British House of Commons approves Brexit deal; Rallying the British pound against competitors; The British economy looks positive.

Britain’s House of Commons yesterday approved a trade deal with the European Union by a 521-73 vote, ending the Brexit saga just before the deadline.

The new trade rules are due to come into effect in the New Year and have met with little opposition in parliament, as leaving the European Union with any deal was preferred over leaving without a deal. Despite overwhelming support, some members of parliament opposed it, including Scotland’s First Minister Nicola Sturgeon.

Britain is now the first country to leave the European Union after nine months of complex negotiations. The agreement guarantees the free movement of goods, services, capital and people, the restriction of the European Court of Justice from any potential trade dispute between the two bodies, and zero tariffs and quotas, although some customs and regulatory controls are now becoming relevant.

During the first five and a half years, 25 percent of fisheries will be allowed under EU control. After this period, there will be regular negotiations on this issue.

British Prime Minister Boris Johnson welcomed Parliament’s decision and said the fate of the United Kingdom now rested in the hands of the British people.

“December 31 at 11pm marks a new beginning in our country’s history and a new relationship with the EU as their greatest ally. The moment is finally upon us and now is the time to seize it,” Johnson said.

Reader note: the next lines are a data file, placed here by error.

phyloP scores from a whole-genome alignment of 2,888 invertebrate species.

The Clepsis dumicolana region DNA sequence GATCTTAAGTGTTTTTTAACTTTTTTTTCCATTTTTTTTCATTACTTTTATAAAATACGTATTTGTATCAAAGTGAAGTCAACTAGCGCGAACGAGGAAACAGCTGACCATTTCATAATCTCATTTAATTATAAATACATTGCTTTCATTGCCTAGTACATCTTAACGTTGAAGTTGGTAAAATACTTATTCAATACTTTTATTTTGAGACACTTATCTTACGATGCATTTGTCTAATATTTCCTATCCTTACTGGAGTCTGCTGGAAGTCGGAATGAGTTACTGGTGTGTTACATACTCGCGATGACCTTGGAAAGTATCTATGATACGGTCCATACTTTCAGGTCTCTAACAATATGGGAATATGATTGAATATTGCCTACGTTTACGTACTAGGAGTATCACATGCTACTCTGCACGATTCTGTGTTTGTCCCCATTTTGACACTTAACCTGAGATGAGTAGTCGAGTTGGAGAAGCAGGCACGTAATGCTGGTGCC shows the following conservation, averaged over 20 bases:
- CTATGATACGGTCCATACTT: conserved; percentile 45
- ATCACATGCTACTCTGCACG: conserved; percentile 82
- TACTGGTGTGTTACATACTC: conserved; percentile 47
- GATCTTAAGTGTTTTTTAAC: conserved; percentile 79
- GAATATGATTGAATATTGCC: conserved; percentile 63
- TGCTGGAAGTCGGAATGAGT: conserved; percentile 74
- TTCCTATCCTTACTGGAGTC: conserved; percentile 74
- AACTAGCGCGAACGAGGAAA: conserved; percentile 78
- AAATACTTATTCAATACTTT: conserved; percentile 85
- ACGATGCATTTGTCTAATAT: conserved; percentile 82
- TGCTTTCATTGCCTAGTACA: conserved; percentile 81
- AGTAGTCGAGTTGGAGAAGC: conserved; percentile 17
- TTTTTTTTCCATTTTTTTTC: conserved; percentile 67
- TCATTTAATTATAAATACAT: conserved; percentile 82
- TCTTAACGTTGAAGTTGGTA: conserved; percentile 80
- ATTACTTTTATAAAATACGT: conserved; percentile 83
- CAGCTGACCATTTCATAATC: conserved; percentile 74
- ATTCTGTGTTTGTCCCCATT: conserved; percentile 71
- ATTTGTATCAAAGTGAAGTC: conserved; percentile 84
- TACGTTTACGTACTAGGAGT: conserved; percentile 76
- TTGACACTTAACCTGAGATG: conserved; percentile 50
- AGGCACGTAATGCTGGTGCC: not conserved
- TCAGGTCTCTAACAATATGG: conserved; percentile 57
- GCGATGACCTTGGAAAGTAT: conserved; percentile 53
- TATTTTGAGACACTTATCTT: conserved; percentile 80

Very little relevant economic data was released this week. Only the national home price index for December was released, showing it rose 0.8 percent, more than expectations of 0.4 percent, though down from 0.9 percent the previous month. In annualized terms, it rose 7.3 percent, also higher than the 6.7 percent forecast and up from 6.5 percent in the previous month.

With the recent announcement of a Brexit deal and the approval of the Oxford-AstraZeneca vaccine, sterling rose against all major currencies as the announcements appeared to increase traders’ risk appetite. The recent weakening of the dollar has also played an important role in strengthening the pound.

Sterling gained 0.90 percent against the dollar, posting gains for a second day in a row. The currency has climbed 0.80 percent so far this week, gaining for the third week in a row, and is poised to end the year in positive territory.

The pound has been on a three-month streak, gaining 2.49 percent in December after rising 2.94 percent and 0.19 percent in November and October, respectively.

Since our last report, economic growth for the third quarter has been revised upwards, now at 16 percent after a decline of 19.8 percent in the previous quarter. Unemployment figures were unchanged, signaling a positive situation in labor markets.

According to the Treasury, the UK economy is expected to recover by 5.4 percent next year, assuming the introduction of a vaccine allows a return to normal. Although this is the highest growth rate in British history, such a recovery is expected given the current circumstances.

“If you see a bigger and deeper decline in one year, you’re likely to see a much faster rise next year,” said a Nomura analyst. “That’s how it works.”

Inflation figures for November were well below the Bank of England’s inflation target, which currently stands at 2 percent. The consumer price index missed analysts’ expectations, rising 0.3 percent year-on-year after rising 0.7 percent in the previous period. It fell 0.1 percent on the month, also missing analysts’ estimates and underperforming the previous month.

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